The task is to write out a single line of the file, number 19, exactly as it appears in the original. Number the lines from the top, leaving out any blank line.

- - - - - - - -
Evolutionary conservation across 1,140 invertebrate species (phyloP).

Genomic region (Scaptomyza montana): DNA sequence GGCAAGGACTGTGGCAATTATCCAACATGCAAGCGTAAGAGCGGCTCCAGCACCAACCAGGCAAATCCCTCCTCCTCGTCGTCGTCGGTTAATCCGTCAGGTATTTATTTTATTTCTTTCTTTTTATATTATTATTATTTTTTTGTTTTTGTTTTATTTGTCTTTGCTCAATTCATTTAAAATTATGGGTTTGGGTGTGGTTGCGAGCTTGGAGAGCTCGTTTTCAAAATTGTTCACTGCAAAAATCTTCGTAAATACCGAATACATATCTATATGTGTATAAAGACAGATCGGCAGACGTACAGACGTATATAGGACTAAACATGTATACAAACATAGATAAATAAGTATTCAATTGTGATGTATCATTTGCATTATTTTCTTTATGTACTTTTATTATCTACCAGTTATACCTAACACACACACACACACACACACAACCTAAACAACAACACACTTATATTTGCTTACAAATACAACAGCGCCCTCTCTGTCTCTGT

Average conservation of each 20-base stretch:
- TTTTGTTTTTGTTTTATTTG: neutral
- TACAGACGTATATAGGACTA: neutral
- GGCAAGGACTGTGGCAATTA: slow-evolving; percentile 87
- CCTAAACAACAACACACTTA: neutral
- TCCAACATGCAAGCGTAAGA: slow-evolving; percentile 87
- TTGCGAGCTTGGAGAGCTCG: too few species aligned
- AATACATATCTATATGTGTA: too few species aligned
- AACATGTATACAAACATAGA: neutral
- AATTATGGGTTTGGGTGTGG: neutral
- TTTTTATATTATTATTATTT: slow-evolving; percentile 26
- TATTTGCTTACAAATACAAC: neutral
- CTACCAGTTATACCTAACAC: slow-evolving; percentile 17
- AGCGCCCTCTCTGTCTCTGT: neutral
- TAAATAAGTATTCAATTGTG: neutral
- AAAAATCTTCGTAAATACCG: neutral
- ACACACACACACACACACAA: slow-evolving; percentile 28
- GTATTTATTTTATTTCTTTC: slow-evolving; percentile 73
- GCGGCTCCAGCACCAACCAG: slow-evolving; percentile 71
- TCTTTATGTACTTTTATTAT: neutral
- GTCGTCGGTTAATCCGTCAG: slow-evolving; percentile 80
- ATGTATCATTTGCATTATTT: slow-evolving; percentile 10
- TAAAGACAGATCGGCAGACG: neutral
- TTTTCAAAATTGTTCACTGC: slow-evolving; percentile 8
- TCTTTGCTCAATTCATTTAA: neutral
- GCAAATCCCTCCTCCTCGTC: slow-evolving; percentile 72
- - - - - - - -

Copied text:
- ACACACACACACACACACAA: slow-evolving; percentile 28